When reading Sarah Hawas well measured response to the hypocrisy that has ensued at “Ground Zero”, I was suddenly struck by the power at which her article had been written, as though the voice of Harold Pinter were behind the words, even though he is no longer with us. I am beginning to feel not only vindicated with what knowledge I have gained these past years – of how viciously and manipulatively propogandised the public of America have become with their tenticular and all powerful media – but almost entirely empowered with the detail in confirming that I am not wrong with my opinion with what I see and what I hear. Sarah Hawas timely article is one more nail in the coffin of any more personal belief that anything good will come out of the next ten political years of the United States of America …
… and as a reminder of the late Harold Pinter : –
What We Think Of America (2002)
On September 10, 2001, I recieved an honourary degree at the University of Florence. I made a speech in which I referred to the term ‘humanitarian intervention’ – the term used by NATO to justify its bombing of Serbia in 1999
I said the following : On May 7, 1999 NATO aircraft bombed the marketplace of the southern city of Nis, killing thirty-three civillians and injuring many more. It was, according to NATO, a ‘mistake’.
The bombing of Nis was no ‘mistake’. General Wesley K. Clark declared, as the NATO bombing began: ‘We are going to systematically and progressively attack, disrupt, degrade, devastate and ultimately – unless President Milosovic complies with the demands of the international community – destroy these forces and their facilities and support.’ Milosovic’s ‘forces’, as we know, included television stations, schools, hospitals, theatres, old peoples homes – and the marketplace in Nis. It was in fact a fundemental feature of NATO policy to terrorize the civilian population.
The bombing of Nis, far from being a ‘mistake’, was in fact an act of murder. It stemmed from a ‘war’ which was in itself illegal, a bandit act, waged outside all recognised parameters of International Law, in defence of the United Nations, even contravening NATO’s own charter. But the actions taken, we are told, were taken in the persuance of a policy of ‘humanitarian intervention’ and civilian deaths were described as ‘collateral damage’.
‘Humanitarian intervention’ is a comparatively new concept. But President George W.Bush is also following in the great American presidential tradition by referring to ‘freedom-loving-people’ (I must say I would be fascinated to meet ‘freedom-hating-people’). President Bush possesses quite a few ‘freedom loving’ people himself – not only in his own Texas Prisons but throughout the whole of the United States, in what can accurately be described as a vast gulag – two million prisoners in fact – a remarkable proportion of them black. Rape of young prisoners, both male and female, is commonplace. So is the use of weapons of torture as defined by Amnesty International – stun guns, stun belts, restraint chairs. Prison is a great industry in the United States – just behind pornography when it comes to profits.
There have been and remain considerable sections of mankind for whom the mere articulation of the word ‘freedom’ has resulted in torture and death. I’m referring to the hundreds upon hundreds of thousands of people throughout Guatamala, El Salvador, Turkey, Israel, Haiti, Brasil, Greece, Uraguay, East Timor, Nicaragua, South Korea, Argentina, Chile, the Philipines and Indonesia, for example, killed in all cases by forces inspired and subsidized by the United States. Why did they die? They died because to one degree or another they dared to question the status quo, the endless plateau of poverty, disease, degradation and oppression which is their birthright. On behalf of the dead, we must regard the breathtaking discrepancy between US government language and US government action with the absolute contempt it merits.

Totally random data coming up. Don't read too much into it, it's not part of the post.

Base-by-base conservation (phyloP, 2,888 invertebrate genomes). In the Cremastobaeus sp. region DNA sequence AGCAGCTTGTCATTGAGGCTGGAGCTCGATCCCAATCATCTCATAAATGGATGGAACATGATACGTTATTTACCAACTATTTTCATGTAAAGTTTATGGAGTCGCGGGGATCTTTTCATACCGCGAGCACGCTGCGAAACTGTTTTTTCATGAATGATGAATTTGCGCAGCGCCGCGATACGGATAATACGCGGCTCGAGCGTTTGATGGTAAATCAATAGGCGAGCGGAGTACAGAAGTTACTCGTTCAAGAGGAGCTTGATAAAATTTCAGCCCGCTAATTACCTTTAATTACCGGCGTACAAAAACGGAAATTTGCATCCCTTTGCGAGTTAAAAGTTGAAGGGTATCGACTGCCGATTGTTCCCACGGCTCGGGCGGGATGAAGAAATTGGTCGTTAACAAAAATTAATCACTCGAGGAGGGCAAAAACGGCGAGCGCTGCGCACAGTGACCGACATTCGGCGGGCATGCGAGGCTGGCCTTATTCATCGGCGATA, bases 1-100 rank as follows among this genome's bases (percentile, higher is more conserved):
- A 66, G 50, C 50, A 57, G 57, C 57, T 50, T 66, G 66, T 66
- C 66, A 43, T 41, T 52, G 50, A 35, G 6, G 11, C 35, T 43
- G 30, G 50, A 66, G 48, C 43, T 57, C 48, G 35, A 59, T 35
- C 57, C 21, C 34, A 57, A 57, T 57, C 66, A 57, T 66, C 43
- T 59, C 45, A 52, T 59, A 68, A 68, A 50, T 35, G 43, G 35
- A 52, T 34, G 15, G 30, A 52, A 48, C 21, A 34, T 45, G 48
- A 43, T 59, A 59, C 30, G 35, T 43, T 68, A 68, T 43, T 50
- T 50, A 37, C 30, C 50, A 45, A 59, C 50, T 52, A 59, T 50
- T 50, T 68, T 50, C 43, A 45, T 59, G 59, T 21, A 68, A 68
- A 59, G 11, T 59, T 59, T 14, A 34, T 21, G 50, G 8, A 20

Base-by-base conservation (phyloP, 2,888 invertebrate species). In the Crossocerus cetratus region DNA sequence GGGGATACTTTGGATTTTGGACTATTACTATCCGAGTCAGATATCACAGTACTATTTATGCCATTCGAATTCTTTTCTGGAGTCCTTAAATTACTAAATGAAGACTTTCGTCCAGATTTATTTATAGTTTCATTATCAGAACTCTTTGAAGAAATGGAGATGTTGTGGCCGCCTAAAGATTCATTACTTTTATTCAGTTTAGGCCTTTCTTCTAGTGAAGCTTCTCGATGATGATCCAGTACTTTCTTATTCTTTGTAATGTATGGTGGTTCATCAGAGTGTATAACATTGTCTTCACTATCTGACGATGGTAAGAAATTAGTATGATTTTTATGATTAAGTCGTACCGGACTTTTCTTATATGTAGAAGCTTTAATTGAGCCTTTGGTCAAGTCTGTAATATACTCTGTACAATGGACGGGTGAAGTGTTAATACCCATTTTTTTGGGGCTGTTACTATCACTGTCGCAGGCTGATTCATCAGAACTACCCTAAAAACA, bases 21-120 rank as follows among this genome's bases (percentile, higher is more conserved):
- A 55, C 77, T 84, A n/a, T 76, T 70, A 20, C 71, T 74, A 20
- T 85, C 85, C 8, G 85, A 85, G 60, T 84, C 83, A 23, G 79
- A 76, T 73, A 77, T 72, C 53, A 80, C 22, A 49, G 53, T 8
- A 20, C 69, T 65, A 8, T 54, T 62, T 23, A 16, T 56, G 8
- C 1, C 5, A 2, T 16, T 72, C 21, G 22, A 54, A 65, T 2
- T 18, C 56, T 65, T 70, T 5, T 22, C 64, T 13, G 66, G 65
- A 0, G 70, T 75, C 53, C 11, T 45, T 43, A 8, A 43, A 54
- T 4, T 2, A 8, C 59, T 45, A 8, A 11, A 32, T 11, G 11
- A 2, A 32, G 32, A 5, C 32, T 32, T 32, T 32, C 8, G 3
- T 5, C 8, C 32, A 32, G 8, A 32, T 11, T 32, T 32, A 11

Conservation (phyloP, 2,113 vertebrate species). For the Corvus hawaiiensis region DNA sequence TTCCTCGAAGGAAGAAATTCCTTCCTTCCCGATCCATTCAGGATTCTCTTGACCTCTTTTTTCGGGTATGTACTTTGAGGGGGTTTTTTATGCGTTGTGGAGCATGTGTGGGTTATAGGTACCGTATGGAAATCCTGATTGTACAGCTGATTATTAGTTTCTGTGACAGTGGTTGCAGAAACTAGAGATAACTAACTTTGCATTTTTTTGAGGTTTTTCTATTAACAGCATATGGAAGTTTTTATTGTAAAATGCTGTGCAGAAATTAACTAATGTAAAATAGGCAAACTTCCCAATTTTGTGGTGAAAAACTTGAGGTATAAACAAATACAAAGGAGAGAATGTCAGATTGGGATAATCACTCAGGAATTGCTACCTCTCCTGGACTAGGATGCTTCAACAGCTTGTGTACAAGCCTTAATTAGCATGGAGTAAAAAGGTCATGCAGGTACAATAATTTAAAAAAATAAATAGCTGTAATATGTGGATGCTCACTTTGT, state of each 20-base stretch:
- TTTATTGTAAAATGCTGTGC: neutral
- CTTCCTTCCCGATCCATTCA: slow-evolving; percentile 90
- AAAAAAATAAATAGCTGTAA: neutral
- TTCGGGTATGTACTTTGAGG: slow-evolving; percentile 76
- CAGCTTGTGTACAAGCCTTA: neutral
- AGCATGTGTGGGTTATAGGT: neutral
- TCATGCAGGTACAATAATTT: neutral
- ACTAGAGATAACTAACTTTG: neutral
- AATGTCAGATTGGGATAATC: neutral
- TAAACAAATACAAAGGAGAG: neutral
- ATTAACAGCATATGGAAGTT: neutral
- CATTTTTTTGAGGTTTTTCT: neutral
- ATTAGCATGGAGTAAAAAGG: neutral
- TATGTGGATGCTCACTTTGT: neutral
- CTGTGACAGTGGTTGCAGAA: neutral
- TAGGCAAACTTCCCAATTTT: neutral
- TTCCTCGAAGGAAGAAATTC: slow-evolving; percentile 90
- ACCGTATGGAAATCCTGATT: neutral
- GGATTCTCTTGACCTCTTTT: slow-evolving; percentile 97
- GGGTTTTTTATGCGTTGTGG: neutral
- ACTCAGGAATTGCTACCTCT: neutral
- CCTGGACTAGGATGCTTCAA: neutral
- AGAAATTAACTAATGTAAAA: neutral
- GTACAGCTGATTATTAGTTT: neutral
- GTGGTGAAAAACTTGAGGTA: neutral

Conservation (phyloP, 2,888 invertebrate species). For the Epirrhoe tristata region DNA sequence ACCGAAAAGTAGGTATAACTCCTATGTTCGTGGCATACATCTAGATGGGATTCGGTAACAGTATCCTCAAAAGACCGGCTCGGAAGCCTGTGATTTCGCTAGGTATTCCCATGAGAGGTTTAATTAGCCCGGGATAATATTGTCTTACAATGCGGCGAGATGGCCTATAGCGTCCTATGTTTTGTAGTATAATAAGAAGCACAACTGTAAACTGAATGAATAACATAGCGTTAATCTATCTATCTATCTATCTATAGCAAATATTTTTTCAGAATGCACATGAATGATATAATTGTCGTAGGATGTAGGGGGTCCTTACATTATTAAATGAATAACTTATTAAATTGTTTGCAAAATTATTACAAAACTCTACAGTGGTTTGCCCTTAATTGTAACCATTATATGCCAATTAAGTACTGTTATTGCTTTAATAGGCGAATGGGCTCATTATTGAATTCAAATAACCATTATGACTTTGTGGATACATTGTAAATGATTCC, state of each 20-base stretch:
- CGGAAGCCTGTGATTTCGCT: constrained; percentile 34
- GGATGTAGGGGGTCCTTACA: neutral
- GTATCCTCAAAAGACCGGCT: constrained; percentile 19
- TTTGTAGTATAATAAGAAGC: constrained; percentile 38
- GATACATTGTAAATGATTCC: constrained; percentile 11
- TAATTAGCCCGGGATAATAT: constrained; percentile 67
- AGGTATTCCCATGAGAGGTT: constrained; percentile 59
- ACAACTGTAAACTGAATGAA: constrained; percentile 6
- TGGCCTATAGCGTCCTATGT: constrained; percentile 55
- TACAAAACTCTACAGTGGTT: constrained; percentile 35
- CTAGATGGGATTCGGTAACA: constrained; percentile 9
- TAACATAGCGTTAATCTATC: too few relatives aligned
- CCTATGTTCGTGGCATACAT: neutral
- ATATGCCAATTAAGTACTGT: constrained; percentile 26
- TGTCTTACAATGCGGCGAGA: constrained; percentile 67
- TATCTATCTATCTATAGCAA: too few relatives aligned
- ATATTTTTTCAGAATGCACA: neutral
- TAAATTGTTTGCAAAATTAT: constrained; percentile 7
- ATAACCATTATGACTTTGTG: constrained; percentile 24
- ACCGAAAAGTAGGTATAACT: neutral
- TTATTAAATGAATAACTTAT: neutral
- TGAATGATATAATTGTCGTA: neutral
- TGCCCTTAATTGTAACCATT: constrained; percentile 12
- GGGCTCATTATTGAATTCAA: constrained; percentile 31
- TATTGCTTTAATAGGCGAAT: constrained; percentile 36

The United States has in fact – since the end of the Second World War – persued a brilliant, even witty, strategy. It has exercised a sustained, systematic, remorseless and quite clinical manipulation of power worldwide, while masquerading as a force for universal good. But at least now – it can be said – the US has come out of its closet. The smile is still there of course (all US presidents have always had wonderful smiles) but the posture is infinitely more naked and more blatant than it has ever been. The Bush administration, as we all know, has rejected the Kyoto agreement, has refused to sign an agreement which would regulate the trade of small arms, has distanced itself from the Anti-Ballistic Missile Treaty, the Comprehensive Nuclear-Test-Ban Treaty and the Biological Weapons Convention. In relation to the latter the US made it quite clear that it would agree to the banning of biological weapons as long as there was no inspection of any biological weapons factory on American soil. The US has also refused to ratify the proposed International Criminal Court of Justice. It is bringing into operation the American Service Members Protection Act which will permit the authorization of military force to free any American soldier taken into International Criminal Court custody. In other words they really will ‘send in the Marines’.
Arrogant, indifferent, contemptable of International Law, both dismissive and manipulative of the United Nations: this is now the most dangerous power the world has ever known – the authentic ‘rogue state’, but a ‘rogue state’ of collosal military and economic might. And Europe – especially the United Kingdom – is both compliant and complicit, or as Cassius in Julius Caesar put it: ‘peep about to find ourselves dishonourable graves’.